The Progress Principle

The Progress Principle

When Teresa Amabile, professor of Business Administration and a Director of Research at Harvard Business School, and developmental psychologist Steven Kramer conducted research to learn what makes people not only come to work but also drives them to stay and perform at their best, they found the answer surprising. Employees weren’t engaged and happy with their jobs because of high salaries or on-site perks like state-of-the-art athletic facilities or even free food. Instead, they found that motivated and downright joyful workers had satisfying inner work lives.

What does this mean specifically? In their book The Progress Principle: Using Small Wins to Ignite Joy, Engagement, and Creativity at Work (Harvard Business Review Press), Amabile and Kramer explain that great inner work life is about the work, not the accouterments. “It starts with giving people something meaningful to accomplish… It requires giving clear goals, autonomy, help and resources – what people need to make real progress in their daily work,” they write. “And it depends on showing respect for ideas and the people who create them.”

Understanding the Inner Work Life of Employees

To gather their data, Amabile and Kramer conducted a unique study to track the day-by-day events that moved the inner work lives of employees, as reported in privacy-protected diary-type emails submitted to the authors over the course of several months.

In all, the research team rigorously analyzed approximately 12,000 confidential, personal diary entries provided by 238 employees in seven companies in a variety of industries. Workers participating in the research answered open-ended questions including, “Briefly describe one event from today that stands out in your mind.”

The results showed that incentives like salaries, raises and bonuses were hardly mentioned in the diaries. However, there was a glaring commonality emphasized among workers. Of all the events that characterized the best inner work life days, by far the most important was whether the survey participants felt their work was making progress. On the other hand, the events that characterized the worst days that left workers feeling negative about their jobs involved losing ground on a project.

One example from the book follows the real-life demise of a former consumer products company once named among the ten most innovative, successful companies in America. A new executive team as brought in to reorganize all divisions into cross-functional business teams. The once enthusiastic employees reported via their diary entries how their momentum was squashed by seemingly arbitrary shifts in goals.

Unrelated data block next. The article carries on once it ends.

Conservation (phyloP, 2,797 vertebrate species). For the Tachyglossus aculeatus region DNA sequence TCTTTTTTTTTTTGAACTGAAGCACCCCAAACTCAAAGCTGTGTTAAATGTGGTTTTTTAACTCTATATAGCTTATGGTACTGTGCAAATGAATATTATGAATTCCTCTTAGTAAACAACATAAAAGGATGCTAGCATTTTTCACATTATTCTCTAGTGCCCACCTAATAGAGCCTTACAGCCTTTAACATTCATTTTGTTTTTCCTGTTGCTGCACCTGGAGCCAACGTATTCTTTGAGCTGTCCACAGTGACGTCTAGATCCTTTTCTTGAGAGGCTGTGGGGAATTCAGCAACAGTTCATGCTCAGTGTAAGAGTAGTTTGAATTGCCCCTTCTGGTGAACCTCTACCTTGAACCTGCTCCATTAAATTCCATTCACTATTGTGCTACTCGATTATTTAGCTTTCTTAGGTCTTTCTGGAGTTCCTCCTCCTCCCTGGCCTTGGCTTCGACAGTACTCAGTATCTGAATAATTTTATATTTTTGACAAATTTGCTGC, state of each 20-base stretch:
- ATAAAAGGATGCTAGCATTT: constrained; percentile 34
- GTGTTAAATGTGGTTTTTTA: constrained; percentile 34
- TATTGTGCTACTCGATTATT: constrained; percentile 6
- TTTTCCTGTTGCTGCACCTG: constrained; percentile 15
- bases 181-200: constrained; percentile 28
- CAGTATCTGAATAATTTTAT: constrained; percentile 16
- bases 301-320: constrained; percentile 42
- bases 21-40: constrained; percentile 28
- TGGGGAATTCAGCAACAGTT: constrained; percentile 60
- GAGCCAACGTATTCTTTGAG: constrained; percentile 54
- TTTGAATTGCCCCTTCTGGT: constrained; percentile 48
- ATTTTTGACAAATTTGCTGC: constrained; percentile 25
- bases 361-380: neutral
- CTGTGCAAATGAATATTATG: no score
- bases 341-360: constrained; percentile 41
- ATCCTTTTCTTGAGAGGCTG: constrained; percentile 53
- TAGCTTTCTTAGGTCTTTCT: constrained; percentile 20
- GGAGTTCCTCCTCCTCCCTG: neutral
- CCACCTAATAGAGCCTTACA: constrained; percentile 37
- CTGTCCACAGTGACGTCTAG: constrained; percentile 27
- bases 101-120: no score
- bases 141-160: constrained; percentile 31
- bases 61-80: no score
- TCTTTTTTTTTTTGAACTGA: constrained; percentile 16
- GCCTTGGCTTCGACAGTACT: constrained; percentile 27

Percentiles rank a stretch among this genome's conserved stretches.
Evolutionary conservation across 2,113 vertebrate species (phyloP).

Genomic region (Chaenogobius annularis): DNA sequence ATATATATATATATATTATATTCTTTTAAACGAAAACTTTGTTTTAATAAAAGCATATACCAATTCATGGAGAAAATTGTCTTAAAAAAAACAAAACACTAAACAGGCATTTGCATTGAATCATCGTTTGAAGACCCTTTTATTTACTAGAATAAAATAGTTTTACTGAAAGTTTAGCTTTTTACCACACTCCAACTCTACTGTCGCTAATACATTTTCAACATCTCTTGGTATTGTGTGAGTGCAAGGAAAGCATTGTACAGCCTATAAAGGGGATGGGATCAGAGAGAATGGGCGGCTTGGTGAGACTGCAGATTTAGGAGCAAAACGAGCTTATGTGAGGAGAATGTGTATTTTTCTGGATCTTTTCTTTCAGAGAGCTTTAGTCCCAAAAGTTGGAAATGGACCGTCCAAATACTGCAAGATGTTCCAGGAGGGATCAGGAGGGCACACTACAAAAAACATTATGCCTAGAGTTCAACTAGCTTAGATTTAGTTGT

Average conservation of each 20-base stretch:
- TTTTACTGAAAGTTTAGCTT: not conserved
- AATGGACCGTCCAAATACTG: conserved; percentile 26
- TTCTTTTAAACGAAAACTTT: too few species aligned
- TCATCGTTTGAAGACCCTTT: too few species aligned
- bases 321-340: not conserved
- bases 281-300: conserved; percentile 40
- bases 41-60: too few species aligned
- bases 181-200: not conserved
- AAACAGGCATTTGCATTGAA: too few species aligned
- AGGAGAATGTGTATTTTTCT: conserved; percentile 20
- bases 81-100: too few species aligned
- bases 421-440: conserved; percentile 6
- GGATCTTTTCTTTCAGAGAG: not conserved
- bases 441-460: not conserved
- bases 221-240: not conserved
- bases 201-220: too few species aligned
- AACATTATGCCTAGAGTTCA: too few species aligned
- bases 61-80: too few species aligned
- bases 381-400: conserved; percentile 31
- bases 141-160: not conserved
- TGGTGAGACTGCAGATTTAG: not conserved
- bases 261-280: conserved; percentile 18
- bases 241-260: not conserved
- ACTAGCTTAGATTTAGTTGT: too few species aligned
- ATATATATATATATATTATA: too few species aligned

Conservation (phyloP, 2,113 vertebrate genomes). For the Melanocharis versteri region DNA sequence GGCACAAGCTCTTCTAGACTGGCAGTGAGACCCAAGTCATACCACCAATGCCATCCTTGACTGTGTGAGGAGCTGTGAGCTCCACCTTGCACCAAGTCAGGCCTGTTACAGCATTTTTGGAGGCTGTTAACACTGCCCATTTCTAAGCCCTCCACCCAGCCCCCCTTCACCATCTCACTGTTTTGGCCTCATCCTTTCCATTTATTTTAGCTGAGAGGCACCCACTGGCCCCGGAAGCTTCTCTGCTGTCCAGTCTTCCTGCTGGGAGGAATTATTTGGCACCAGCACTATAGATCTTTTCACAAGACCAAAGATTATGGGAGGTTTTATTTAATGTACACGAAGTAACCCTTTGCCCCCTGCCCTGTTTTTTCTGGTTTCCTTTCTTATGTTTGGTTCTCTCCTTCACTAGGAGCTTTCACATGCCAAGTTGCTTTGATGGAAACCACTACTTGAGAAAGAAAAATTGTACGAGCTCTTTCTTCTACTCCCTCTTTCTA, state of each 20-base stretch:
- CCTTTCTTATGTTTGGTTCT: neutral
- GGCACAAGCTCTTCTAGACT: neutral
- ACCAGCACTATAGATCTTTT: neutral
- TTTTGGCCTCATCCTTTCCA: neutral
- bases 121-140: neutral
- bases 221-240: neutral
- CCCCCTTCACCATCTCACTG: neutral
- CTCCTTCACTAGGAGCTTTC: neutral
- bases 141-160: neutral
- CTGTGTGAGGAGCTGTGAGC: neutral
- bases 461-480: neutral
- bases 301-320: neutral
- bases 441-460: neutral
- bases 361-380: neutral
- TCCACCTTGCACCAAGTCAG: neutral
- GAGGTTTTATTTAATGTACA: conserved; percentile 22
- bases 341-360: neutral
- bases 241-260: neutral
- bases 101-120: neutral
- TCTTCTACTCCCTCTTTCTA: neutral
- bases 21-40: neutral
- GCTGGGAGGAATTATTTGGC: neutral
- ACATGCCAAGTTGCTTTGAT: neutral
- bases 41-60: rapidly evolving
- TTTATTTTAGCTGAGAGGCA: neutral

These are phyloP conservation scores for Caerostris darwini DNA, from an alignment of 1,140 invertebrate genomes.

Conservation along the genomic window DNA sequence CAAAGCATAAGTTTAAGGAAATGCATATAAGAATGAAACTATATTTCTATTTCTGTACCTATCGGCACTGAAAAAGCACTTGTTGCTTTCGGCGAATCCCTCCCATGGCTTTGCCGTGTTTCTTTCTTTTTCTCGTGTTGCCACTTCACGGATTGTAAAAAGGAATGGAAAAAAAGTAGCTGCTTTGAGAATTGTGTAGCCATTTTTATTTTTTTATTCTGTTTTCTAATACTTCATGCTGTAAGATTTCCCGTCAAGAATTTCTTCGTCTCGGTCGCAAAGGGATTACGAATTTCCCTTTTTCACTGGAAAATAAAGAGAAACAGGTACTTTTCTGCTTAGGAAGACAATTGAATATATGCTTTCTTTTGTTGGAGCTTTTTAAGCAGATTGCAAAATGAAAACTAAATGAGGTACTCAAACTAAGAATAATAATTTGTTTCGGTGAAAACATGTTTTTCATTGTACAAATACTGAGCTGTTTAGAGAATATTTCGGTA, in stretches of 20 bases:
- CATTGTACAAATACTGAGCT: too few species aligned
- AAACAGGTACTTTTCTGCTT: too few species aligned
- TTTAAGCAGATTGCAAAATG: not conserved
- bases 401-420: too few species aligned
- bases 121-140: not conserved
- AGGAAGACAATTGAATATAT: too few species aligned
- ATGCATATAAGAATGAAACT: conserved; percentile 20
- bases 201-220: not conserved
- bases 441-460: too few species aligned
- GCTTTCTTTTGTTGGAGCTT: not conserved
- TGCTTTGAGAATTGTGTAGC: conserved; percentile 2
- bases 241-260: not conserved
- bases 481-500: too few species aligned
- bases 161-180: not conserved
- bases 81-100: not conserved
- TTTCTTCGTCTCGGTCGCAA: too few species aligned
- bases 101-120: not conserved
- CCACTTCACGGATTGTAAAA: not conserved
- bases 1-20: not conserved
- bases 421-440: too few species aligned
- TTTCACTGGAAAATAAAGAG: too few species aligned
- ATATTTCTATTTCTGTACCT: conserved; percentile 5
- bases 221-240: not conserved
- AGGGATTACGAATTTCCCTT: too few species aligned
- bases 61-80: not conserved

Months of a team’s product development work was no longer discussed or used. “Not only did it provoke unhappiness and frustration,” the authors note, “It soured people’s views of management and drained motivation for work.”

The new managers seemed to have no understanding of how their own actions had such a serious impact on the inner work life of employees and didn’t grasp how much workers’ performance could suffer as a result. Bottom line: the once incredibly successful company went out of business.

What Managers Need to Know

On the other hand, diary entries for other organizations that reported work progress often showed an inner work life surge and that resulted in an increase of productivity.

So how do managers consciously work on igniting the employees’ creativity, joy and trust that spurs productivity? According to Amabile and Kramer, the single most important factor is instilling a sense of making progress on meaningful work.

They explain how the best leaders build a cadre of employees with satisfying inner work lives by activating two main forces that enable progress:
  • Catalysts: Events that directly facilitate project work, such as clear goals and autonomy.
  • Nourishers: Interpersonal events that uplift workers and foster encouragement and demonstrations of respect and collegiality.
They also analyze the negative events that damage inner work lives:
  • Inhibitors: Events that induce setbacks to goals and progress.
  • Toxins: Interpersonal interactions that undermine employees’ spirits. No matter how constrained resources might be in an organization, Amabile and Kramer insist there’s no reason why managers can’t help employees see and appreciate the meaning in their work. However, their research revealed that the negative effect of setbacks was more powerful than the positive effect of progress on employees’ psyches and managers need to be aware that setbacks tend to have a stronger impact on people’s feelings.

The good news is that even minor victories, which the authors call “small wins”, can also be powerful. Amabile and Kramer found that 28% of small events of all kinds had a major impact on inner work life and, if small wins are experienced regularly by workers, passion and creativity can be ignited.

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